Head Start Partners with Technical and Community College


Latino health early childhood education
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Latino children may have education disadvantages when starting kindergarten. Head Start, which is free for low-income families, may help to improve school readiness with curriculum to enhance children’s language, pre-literacy, and social-emotional skills.

In 2015, the Department of Health and Human Services Head Start passed new performance standards increasing the minimum program hours.

This is great for kids and families, but a challenge for providers due to limited space.

In Alexandrian, Minnesota, half-day classes could share the same facility, one in the morning and a second in the afternoon, but didn’t have the space to offer full day programming for both classes.

They needed more space.

Jim Haugen, Head Start Supervisor approached Alexandria Technical and Community College (ATCC) administration about potential space on the campus for Head Start classes, according to one source.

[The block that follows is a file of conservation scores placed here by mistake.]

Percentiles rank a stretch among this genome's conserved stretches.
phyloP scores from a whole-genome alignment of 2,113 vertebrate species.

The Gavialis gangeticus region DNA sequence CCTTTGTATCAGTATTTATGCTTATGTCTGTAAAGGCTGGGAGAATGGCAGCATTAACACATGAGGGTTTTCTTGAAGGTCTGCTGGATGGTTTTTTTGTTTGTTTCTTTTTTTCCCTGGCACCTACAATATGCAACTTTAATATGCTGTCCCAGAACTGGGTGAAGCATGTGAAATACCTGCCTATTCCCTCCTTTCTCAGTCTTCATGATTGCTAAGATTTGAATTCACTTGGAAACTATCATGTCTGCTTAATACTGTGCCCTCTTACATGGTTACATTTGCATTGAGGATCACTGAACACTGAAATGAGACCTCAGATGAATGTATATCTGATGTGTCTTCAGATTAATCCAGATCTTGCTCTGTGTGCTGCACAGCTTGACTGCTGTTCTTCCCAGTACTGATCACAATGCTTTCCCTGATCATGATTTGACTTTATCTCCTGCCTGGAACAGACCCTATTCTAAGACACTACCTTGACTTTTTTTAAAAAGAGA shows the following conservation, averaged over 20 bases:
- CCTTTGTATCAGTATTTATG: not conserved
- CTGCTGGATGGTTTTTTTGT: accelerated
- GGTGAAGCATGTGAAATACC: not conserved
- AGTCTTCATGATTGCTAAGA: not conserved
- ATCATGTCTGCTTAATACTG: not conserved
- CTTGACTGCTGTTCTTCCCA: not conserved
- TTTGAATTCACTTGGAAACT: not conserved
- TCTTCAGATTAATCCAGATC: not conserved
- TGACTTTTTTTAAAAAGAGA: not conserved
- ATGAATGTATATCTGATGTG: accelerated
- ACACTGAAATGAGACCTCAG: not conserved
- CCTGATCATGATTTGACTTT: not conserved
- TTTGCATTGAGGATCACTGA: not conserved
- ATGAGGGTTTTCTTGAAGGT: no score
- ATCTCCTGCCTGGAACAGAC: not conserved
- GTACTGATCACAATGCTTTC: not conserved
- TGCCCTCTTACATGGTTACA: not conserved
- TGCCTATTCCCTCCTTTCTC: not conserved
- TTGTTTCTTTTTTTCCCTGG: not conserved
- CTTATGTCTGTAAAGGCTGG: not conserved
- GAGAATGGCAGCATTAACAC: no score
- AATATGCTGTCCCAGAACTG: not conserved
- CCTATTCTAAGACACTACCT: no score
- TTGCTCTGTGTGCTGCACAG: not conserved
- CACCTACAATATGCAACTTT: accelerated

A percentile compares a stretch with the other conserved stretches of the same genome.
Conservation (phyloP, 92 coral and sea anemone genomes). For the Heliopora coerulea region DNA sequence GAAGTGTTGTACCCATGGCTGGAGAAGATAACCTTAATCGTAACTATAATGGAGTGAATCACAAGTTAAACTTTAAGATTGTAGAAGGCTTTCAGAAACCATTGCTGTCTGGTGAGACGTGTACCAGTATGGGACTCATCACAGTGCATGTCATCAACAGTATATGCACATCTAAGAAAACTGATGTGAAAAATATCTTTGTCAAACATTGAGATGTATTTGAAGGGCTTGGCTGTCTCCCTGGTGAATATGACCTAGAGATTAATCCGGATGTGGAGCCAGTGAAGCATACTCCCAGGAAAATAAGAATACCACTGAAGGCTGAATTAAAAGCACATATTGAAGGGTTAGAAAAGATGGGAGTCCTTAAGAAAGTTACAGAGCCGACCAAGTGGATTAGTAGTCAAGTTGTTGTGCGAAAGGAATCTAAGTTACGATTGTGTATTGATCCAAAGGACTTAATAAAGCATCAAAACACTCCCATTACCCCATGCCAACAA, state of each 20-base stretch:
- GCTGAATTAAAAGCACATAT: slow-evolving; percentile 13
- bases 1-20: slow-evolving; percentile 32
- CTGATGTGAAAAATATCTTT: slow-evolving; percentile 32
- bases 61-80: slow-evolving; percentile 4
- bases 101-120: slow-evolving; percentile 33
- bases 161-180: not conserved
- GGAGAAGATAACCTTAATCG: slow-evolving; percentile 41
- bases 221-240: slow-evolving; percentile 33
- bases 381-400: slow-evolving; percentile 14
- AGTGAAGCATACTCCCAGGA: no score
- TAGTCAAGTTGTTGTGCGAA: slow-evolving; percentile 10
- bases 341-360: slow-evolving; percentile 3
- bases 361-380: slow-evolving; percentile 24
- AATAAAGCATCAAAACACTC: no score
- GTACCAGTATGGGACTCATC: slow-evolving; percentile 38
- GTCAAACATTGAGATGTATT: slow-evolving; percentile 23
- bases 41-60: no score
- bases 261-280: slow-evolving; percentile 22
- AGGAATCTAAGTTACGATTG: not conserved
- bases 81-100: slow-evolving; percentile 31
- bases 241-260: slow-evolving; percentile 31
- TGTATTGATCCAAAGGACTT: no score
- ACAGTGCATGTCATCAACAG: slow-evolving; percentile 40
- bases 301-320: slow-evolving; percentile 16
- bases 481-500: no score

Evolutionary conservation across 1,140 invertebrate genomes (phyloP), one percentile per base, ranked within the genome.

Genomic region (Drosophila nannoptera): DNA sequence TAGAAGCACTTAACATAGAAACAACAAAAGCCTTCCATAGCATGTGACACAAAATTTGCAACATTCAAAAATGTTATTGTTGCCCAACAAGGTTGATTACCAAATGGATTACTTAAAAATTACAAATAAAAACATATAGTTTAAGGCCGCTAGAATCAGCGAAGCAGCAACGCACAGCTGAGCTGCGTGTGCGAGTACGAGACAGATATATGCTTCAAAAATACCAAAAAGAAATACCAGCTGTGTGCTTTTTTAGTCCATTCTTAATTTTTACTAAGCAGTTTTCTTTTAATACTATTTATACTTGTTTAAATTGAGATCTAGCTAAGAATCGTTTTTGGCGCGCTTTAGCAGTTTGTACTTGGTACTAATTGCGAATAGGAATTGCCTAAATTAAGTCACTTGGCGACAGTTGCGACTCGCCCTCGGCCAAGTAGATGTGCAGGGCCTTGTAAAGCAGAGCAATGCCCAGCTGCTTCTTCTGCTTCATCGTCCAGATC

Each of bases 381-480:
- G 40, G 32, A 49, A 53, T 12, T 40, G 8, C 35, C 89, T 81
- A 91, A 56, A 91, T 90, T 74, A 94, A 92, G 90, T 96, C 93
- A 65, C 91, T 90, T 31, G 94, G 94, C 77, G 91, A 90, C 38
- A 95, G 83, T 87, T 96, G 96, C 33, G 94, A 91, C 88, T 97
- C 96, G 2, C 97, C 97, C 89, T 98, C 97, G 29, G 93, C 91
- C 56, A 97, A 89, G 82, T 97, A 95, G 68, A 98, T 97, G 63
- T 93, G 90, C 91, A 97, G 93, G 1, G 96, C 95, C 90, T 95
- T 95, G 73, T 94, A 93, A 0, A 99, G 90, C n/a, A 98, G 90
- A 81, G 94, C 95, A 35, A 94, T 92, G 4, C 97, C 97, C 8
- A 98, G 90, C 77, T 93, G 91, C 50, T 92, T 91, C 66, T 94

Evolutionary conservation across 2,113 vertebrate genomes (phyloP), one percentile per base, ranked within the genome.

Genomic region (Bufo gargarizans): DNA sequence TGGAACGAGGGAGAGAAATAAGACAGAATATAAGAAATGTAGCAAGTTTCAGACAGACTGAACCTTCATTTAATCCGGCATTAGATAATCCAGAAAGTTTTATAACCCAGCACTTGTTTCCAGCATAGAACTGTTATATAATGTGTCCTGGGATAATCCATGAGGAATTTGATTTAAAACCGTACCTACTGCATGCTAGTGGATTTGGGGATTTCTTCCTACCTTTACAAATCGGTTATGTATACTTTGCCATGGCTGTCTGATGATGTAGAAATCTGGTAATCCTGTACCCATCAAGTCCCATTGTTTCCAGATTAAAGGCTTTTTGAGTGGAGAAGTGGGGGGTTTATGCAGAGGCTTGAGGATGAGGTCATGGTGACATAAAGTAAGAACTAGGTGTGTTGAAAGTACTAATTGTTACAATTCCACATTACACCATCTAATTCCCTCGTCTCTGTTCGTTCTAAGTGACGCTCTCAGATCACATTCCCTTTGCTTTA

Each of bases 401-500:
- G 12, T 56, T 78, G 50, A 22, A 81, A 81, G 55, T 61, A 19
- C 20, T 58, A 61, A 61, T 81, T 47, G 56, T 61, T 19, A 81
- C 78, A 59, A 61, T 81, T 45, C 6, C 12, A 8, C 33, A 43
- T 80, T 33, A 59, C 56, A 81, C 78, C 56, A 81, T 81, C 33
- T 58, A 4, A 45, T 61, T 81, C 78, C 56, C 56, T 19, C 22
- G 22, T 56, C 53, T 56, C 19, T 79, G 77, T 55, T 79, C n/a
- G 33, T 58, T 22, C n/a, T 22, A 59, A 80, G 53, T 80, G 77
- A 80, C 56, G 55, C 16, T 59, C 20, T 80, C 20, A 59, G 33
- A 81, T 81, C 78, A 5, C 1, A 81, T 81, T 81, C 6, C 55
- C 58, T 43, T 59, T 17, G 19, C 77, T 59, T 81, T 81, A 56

ATCC liked the idea.

During the summer of 2017, they are renovating the nursing school’s old lab space into two Head Start classrooms, which will have a bathroom, a playground outside, and a separate entrance. The facility should be ready for fall classes.

In addition to accommodating early childhood education, this shared use agreement-of sorts-also helps people with children who are interested in returning to school, but find child care as a barrier. In order to support parent’s continuing education, quality childcare must be accessible.

Early childhood development programs have long-term social and emotional development benefits.

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ECE, Shared Use

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Latino kids suffer 1 or more ACE, (i.e. poverty, neglect, abuse, etc.)

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